The Difference Between Baking and Roasting

Is a half-baked idea really so different from a half-roasted one?

Imagine this: you've just about finished putting dinner together when you realize the pork roast you've had in the oven for almost three hours has been baking at 325˚, not roasting at 325˚. Ack, it's pork roast, you mutter under your breath, not pork bake. You sit down to eat the meal, though, and the pork is the same as it was last time you made it, when you used the "roast" setting.

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Photo: vicuschka

Roasted or baked, you'll get compliments with this.

Hmm, you think: is there actually a difference between roasting and baking?

We don't want to ruin anyone's dinner, but the answer is, well, complicated.

Both roasting and baking involve cooking by dry heat. Both are often done in ovens but can be accomplished by less sophisticated means too. When you're holding that skewered tofu pup over the flames of your campfire, roast is the word you're likely to use, but if you want to put a tin of muffin mix on the grate over your campfire in the morning you'll probably say you've baked (or tried to bake) the inevitably still-doughy masses that result.

Recipes make us think there's a difference, and practically speaking there often is: when we're roasting we're typically using a higher oven temperature than when we're baking, and we're frequently aiming for the crispness and caramelization that results. Cooking is essentially about transformation, and we also tend to use roast and bake to talk about two different kinds of change: we roast firm, structured things (think carrots and whole chickens) to make them softer and less structured, and we bake soft, unstructured things (think brownie batter and bread dough) to make them firm and more structured. But those are only generalizations and exceptions abound. Consider potatoes: we start with firm and structured raw potatoes whether we're baking or roasting them; the baked ones (traditionally hot, whole things to be adorned with butter and sour cream and any number of toppings) come out soft and the roasted ones (traditionally bite-sized morsels to fill out a breakfast plate) have crispy, browned edges where they've been cut.

We contacted a number of oven manufacturers to find out what's actually going on in the ovens in our homes and learned some interesting things. In some ovens the "roast" setting does exactly the same thing as the "bake" setting: 325˚ on roast is indistinguishable from 325˚ on bake, (hence your imagined experience above). In other ovens, the heat comes from one part of the oven during roasting and another part of the oven during baking. Some ovens have no explicit roast option at all; you're always on bake, so if you want to roast you'll use a higher temperature. In other ovens, roasting is only available with convection, in which the hot air is forced to move throughout the oven thereby accelerating the cooking process, while baking can be done with convection or without. In ovens in which "bake" and "roast" mean functionally different things, you are likely to see a difference between cookies baked at 325˚ for 12-15 minutes and cookies roasted at 325˚ for 12-15 minutes. The latter batch is likely to be a bit crisper, to have a little less moisture in it—theoretically anyway.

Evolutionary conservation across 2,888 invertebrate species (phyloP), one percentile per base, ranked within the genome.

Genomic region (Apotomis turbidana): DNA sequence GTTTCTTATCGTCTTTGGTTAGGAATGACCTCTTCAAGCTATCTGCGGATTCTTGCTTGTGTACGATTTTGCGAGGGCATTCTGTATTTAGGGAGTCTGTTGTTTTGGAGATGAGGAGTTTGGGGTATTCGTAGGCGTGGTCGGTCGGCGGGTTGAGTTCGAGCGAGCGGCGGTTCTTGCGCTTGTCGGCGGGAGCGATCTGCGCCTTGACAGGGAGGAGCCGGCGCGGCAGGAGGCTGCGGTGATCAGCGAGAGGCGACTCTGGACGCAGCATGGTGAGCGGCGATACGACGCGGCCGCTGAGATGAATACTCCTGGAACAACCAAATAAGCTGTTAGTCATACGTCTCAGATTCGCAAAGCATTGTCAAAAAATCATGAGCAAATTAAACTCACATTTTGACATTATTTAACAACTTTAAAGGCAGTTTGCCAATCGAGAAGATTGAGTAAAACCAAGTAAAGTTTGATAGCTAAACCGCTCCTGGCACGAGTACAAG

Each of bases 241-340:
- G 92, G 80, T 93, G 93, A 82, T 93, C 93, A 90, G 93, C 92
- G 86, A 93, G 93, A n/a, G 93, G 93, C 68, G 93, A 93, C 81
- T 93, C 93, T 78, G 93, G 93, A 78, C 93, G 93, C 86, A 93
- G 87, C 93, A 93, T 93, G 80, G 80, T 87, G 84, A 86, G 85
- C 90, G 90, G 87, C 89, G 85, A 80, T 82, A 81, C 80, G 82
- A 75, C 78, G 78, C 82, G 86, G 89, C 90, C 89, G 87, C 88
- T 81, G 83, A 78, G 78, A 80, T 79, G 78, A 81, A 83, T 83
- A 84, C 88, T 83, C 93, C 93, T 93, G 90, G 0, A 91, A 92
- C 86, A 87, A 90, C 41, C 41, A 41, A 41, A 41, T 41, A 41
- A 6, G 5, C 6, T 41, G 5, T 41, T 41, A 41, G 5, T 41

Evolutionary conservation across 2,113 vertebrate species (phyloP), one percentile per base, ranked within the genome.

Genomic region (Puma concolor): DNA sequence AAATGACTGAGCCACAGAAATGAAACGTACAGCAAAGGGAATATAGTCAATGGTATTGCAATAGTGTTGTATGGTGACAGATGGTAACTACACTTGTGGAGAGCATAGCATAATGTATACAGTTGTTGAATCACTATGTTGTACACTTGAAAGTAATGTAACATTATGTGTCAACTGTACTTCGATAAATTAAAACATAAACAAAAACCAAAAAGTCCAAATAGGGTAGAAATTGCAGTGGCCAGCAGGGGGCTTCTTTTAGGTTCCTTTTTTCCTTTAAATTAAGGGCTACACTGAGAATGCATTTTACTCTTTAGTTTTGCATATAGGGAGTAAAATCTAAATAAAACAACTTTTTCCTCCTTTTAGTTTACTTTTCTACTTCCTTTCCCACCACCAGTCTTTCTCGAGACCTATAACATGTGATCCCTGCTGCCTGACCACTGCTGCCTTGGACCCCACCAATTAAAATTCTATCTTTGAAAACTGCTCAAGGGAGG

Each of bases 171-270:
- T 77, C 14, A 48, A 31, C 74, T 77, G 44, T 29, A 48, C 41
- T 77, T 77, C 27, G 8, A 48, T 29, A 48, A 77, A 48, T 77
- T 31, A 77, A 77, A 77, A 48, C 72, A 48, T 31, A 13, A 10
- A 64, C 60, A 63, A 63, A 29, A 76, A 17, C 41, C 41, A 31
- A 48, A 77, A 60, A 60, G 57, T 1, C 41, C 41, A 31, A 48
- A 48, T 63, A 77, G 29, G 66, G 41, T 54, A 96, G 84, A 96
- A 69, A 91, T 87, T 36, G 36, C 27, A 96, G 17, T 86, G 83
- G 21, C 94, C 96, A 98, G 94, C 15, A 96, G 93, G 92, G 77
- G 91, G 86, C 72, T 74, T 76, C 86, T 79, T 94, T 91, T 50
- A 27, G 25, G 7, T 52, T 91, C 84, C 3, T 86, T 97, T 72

Modern appliances aside, the distinction between roasting and baking used to be clearer: roasting was done over a fire and baking was done in an oven. A thousand years ago, English speakers were totally clear on that, but not so that one of us would have understood. They were using a now-unrecognizable form of the word bake, and instead of roast they were using the long-obsolete word brede; roast is a relative newcomer, dating only to the 13th century. A century after they started using roast they adopted broil to mean "burn, char." That word now refers to cooking by direct exposure to radiant heat, and in modern ovens involves something like a grill but inside your oven. Instead of the cooking happening by exposing the food to hot air, the food is exposed directly to the heat source.

As with so many language issues, you can rely on your instincts—and your cookbooks—with these terms. There are some foods that are traditionally roasted and others that are traditionally baked, and the terms normally used in each circumstance will sound most familiar. While some ovens make a distinction between roasting and baking, you're probably not going to ruin a meal by choosing the one not mentioned in the recipe. However you roast your roasts or bake your bakes, we wish you good luck.